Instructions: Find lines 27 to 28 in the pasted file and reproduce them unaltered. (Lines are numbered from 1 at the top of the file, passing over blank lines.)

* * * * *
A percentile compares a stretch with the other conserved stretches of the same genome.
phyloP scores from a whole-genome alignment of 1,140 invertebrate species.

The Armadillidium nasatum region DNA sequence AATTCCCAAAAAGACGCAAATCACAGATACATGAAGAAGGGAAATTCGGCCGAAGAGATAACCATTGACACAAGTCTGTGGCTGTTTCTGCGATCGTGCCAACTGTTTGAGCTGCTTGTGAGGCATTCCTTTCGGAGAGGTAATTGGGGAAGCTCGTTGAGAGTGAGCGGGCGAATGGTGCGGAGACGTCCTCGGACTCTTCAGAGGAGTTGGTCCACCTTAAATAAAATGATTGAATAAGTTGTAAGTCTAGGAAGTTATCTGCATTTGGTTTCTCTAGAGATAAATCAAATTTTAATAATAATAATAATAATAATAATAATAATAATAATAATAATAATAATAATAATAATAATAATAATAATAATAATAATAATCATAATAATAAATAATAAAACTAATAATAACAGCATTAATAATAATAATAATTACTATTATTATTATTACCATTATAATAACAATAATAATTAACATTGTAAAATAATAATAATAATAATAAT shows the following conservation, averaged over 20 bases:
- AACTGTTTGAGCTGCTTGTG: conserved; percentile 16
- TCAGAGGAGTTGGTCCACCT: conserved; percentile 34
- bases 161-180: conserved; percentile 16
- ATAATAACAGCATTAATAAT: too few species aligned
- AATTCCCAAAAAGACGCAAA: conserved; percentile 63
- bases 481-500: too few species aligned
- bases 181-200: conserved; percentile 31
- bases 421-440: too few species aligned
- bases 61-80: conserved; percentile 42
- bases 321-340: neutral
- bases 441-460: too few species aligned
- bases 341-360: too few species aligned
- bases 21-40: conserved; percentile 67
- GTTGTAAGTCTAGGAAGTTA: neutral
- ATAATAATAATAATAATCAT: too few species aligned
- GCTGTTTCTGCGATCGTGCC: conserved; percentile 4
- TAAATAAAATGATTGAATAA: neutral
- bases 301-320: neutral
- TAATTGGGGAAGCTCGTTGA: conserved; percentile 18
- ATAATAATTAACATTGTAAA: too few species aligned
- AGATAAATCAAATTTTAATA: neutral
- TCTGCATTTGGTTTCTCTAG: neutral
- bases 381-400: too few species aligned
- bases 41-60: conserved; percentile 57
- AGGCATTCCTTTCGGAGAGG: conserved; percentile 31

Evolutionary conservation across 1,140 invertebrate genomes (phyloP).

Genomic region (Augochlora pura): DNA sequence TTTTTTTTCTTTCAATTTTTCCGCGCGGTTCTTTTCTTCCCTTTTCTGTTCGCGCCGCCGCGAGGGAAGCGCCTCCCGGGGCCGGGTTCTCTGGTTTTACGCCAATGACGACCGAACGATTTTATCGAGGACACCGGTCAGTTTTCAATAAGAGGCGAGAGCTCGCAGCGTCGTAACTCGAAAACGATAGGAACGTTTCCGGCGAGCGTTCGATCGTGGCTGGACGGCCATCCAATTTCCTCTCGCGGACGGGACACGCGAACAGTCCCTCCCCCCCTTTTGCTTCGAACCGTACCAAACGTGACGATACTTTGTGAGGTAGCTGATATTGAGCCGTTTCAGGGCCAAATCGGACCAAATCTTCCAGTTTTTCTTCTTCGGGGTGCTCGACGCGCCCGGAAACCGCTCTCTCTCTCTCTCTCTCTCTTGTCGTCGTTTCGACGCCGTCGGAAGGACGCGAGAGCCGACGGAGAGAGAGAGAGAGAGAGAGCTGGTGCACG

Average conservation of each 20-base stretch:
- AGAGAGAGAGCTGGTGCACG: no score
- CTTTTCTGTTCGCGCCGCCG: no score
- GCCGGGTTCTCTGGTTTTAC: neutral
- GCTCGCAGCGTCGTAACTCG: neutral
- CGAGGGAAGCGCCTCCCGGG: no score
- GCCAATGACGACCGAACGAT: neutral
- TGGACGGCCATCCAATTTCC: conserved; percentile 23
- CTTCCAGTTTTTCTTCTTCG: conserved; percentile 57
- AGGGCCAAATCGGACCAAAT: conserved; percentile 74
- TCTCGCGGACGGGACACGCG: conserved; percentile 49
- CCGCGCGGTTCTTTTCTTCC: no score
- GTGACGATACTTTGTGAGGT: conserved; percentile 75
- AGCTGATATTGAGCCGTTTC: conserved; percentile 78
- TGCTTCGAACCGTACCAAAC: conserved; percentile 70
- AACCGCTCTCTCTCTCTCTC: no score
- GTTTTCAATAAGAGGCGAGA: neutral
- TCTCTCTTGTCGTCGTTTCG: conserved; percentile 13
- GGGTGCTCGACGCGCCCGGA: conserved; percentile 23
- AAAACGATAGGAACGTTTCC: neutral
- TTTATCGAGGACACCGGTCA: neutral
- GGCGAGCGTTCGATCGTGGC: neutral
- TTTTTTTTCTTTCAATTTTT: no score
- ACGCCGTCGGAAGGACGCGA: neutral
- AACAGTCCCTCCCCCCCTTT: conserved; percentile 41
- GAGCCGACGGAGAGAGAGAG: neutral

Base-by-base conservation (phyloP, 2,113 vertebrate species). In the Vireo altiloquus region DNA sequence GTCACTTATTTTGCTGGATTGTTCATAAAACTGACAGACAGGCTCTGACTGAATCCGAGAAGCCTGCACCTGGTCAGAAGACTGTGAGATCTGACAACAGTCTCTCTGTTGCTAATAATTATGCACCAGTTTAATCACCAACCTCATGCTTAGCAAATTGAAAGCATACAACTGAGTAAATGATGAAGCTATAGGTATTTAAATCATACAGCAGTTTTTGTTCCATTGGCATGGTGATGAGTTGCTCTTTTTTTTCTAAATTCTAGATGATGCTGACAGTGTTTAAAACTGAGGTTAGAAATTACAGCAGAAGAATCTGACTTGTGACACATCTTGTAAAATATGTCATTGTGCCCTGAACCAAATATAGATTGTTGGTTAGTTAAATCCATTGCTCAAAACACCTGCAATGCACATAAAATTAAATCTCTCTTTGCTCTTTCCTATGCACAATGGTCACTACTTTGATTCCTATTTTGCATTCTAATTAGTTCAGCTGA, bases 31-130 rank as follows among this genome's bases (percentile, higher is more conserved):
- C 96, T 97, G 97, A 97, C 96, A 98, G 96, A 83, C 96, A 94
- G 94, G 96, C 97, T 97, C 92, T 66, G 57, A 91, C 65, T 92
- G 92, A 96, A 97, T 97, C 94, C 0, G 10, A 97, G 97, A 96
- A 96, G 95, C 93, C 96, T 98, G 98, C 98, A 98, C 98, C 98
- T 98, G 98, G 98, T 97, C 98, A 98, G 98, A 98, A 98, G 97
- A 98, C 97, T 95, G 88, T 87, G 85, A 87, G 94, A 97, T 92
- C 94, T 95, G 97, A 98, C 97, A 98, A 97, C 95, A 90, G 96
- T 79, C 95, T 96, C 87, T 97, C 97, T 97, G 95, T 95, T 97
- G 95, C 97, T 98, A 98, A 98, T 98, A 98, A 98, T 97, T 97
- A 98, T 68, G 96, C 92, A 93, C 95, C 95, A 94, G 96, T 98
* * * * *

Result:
- bases 41-60: conserved; percentile 57
- AGGCATTCCTTTCGGAGAGG: conserved; percentile 31